Does malware exist? Or is it just a con by the government?
What is malware and why do you need malware protection?
To invent the word malware, cybersecurity folks squished together two words: “malicious software.” And that’s what it is: software aimed to hurt you. There are plenty of ways malware might do that. For example, it might steal your files and passwords, damage your computer, use your address book to infect your contacts, or enlist your computer’s power in a worldwide attack on someone else’s website. There’s more, but we’ve made our point: you don’t want malware anywhere near your computer.
Once upon a time, most of the malicious software out there fit into the technical category of “computer viruses” (or were technically similar enough that people often used the same name). So if you wanted to protect yourself, you got “antivirus” software, and that was that.
Viruses still exist. They still sneak onto your computer inside a “legitimate” program, run when you run that program, and spread by copying themselves across networks and onto portable storage devices. And there are also “worms,” which cause similar havoc but are much more infectious because they needn’t be carried within another program. Worms can spread and self-replicate on their own, and they’ve often done so with terrifying speed.
Worms aren’t as common as they used to be, partly because people who are responsible for computer networks are paying more attention to applying patches and bug fixes. But oldie-but-not-so-goodie worms can reappear: in 2017, a worm crafted in 2003 to attack Microsoft database software suddenly became one of the Internet’s most widespread attacks again. And new innovations can arise, too: cybercriminals may be developing new worms that don’t even need files to operate.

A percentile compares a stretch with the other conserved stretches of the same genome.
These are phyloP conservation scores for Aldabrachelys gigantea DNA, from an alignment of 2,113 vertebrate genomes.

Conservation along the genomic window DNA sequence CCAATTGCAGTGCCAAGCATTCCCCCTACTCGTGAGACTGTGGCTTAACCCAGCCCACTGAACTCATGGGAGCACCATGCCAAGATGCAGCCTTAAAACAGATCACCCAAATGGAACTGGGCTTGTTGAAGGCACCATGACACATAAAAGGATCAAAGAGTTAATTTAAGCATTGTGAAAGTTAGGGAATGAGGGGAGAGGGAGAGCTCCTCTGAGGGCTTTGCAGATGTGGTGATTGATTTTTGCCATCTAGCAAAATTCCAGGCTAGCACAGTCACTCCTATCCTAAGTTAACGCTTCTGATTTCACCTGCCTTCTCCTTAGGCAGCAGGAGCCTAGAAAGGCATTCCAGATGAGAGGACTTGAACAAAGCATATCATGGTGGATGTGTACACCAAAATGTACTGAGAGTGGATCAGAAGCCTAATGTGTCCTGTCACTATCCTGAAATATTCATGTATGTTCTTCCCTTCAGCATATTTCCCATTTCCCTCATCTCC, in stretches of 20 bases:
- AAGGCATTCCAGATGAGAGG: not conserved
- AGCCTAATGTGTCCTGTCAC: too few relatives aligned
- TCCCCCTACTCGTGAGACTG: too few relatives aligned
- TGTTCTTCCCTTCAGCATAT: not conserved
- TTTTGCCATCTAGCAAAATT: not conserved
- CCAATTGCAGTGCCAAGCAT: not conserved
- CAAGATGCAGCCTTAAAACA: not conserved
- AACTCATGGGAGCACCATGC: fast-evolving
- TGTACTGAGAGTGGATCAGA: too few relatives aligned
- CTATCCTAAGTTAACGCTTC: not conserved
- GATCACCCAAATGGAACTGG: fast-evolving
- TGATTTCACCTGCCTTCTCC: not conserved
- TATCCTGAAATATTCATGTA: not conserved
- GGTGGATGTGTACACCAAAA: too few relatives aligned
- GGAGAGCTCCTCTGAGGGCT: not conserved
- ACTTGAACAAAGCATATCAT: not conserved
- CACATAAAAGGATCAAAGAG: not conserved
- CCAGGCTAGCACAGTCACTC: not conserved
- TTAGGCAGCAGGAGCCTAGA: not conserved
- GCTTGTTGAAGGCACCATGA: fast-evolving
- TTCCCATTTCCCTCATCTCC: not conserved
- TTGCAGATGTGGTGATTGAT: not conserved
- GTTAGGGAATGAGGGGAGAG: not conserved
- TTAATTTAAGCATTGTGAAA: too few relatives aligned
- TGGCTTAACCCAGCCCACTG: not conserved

These days, you might encounter a wide array of malicious software, including:
- Trojans that pretend to be legitimate software, and trick you into running them
- Hybrid malware that combines elements of viruses, worms, trojans, or other forms of malware
- Ransomware that encrypts your files, and demands payment (typically in a hard-to-trace cryptocurrency such as bitcoin) in exchange for a decryption key
- Spyware that tracks all your keystrokes or watches and listens to you via your computer’s webcam and microphone
- Bots that give control of your computer to a remote server that directs it to attack someone else
- Bootkits and rootkits that burrow deep into your computer’s startup processes or built-in firmware, where they can control your computer while being harder to identify
- Fileless malware that sits in your computer’s memory, uses your computer’s other capabilities (such as Windows PowerShell scripting) to perform its attacks, and then disappears without leaving telltale traces
- Potentially unwanted applications that display especially intrusive advertising or track your behavior in uncomfortable ways but offer some value that somebody somewhere on this planet might actually want
State-of-the-art malware protection software such as Sophos Home Premium helps protect against all of these, using both traditional methods (such as tracking the telltale signatures of existing malware) and advanced artificial intelligence (to help identify new malware by what it tries to do, not just the code it contains. That’s what you want – and, these days, it’s what you need.
Malware is short for “malicious software” – applications or programs that can infect your computer and cause damage or loss of personal data. Examples include viruses, Trojans, and worms. Sophos Home kicks off with a robust, professional-grade scan and clean, removing all traces of malware – even infections that previous security software may have left behind. Plus, with our advanced, real-time protection technologies, we ensure your computer stays clean.